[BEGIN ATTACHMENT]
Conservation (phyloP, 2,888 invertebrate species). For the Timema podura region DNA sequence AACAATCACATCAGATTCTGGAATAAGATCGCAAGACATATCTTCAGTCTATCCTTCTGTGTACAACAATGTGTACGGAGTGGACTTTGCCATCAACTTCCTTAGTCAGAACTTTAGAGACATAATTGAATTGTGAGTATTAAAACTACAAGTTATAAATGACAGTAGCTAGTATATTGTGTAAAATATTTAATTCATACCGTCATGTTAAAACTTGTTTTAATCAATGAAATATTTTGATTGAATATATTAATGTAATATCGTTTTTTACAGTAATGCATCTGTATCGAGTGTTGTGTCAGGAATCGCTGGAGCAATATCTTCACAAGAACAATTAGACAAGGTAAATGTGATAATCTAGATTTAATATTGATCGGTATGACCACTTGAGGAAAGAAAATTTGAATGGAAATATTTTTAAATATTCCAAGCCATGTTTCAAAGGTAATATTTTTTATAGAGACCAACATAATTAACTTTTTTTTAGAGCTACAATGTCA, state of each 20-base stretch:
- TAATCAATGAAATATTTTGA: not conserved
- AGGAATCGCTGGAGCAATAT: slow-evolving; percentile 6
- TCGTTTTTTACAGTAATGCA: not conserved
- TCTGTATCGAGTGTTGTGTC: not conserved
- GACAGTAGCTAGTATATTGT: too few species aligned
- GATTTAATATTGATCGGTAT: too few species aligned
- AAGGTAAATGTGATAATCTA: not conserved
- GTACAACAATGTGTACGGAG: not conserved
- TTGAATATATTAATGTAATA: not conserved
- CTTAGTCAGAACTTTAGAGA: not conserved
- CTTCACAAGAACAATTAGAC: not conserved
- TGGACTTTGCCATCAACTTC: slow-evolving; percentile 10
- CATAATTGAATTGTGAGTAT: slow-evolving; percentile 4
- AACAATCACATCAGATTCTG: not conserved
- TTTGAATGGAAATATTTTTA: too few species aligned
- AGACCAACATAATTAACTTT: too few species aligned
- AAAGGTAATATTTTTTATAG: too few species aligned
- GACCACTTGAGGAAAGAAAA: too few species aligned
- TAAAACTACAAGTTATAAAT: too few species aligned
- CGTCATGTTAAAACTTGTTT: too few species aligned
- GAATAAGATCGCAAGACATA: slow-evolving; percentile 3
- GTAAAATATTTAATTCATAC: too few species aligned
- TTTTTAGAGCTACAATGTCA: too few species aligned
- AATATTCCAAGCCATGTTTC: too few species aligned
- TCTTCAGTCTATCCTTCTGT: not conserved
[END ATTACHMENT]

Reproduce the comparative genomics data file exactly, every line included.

Conservation (phyloP, 2,888 invertebrate species). For the Timema podura region DNA sequence AACAATCACATCAGATTCTGGAATAAGATCGCAAGACATATCTTCAGTCTATCCTTCTGTGTACAACAATGTGTACGGAGTGGACTTTGCCATCAACTTCCTTAGTCAGAACTTTAGAGACATAATTGAATTGTGAGTATTAAAACTACAAGTTATAAATGACAGTAGCTAGTATATTGTGTAAAATATTTAATTCATACCGTCATGTTAAAACTTGTTTTAATCAATGAAATATTTTGATTGAATATATTAATGTAATATCGTTTTTTACAGTAATGCATCTGTATCGAGTGTTGTGTCAGGAATCGCTGGAGCAATATCTTCACAAGAACAATTAGACAAGGTAAATGTGATAATCTAGATTTAATATTGATCGGTATGACCACTTGAGGAAAGAAAATTTGAATGGAAATATTTTTAAATATTCCAAGCCATGTTTCAAAGGTAATATTTTTTATAGAGACCAACATAATTAACTTTTTTTTAGAGCTACAATGTCA, state of each 20-base stretch:
- TAATCAATGAAATATTTTGA: not conserved
- AGGAATCGCTGGAGCAATAT: slow-evolving; percentile 6
- TCGTTTTTTACAGTAATGCA: not conserved
- TCTGTATCGAGTGTTGTGTC: not conserved
- GACAGTAGCTAGTATATTGT: too few species aligned
- GATTTAATATTGATCGGTAT: too few species aligned
- AAGGTAAATGTGATAATCTA: not conserved
- GTACAACAATGTGTACGGAG: not conserved
- TTGAATATATTAATGTAATA: not conserved
- CTTAGTCAGAACTTTAGAGA: not conserved
- CTTCACAAGAACAATTAGAC: not conserved
- TGGACTTTGCCATCAACTTC: slow-evolving; percentile 10
- CATAATTGAATTGTGAGTAT: slow-evolving; percentile 4
- AACAATCACATCAGATTCTG: not conserved
- TTTGAATGGAAATATTTTTA: too few species aligned
- AGACCAACATAATTAACTTT: too few species aligned
- AAAGGTAATATTTTTTATAG: too few species aligned
- GACCACTTGAGGAAAGAAAA: too few species aligned
- TAAAACTACAAGTTATAAAT: too few species aligned
- CGTCATGTTAAAACTTGTTT: too few species aligned
- GAATAAGATCGCAAGACATA: slow-evolving; percentile 3
- GTAAAATATTTAATTCATAC: too few species aligned
- TTTTTAGAGCTACAATGTCA: too few species aligned
- AATATTCCAAGCCATGTTTC: too few species aligned
- TCTTCAGTCTATCCTTCTGT: not conserved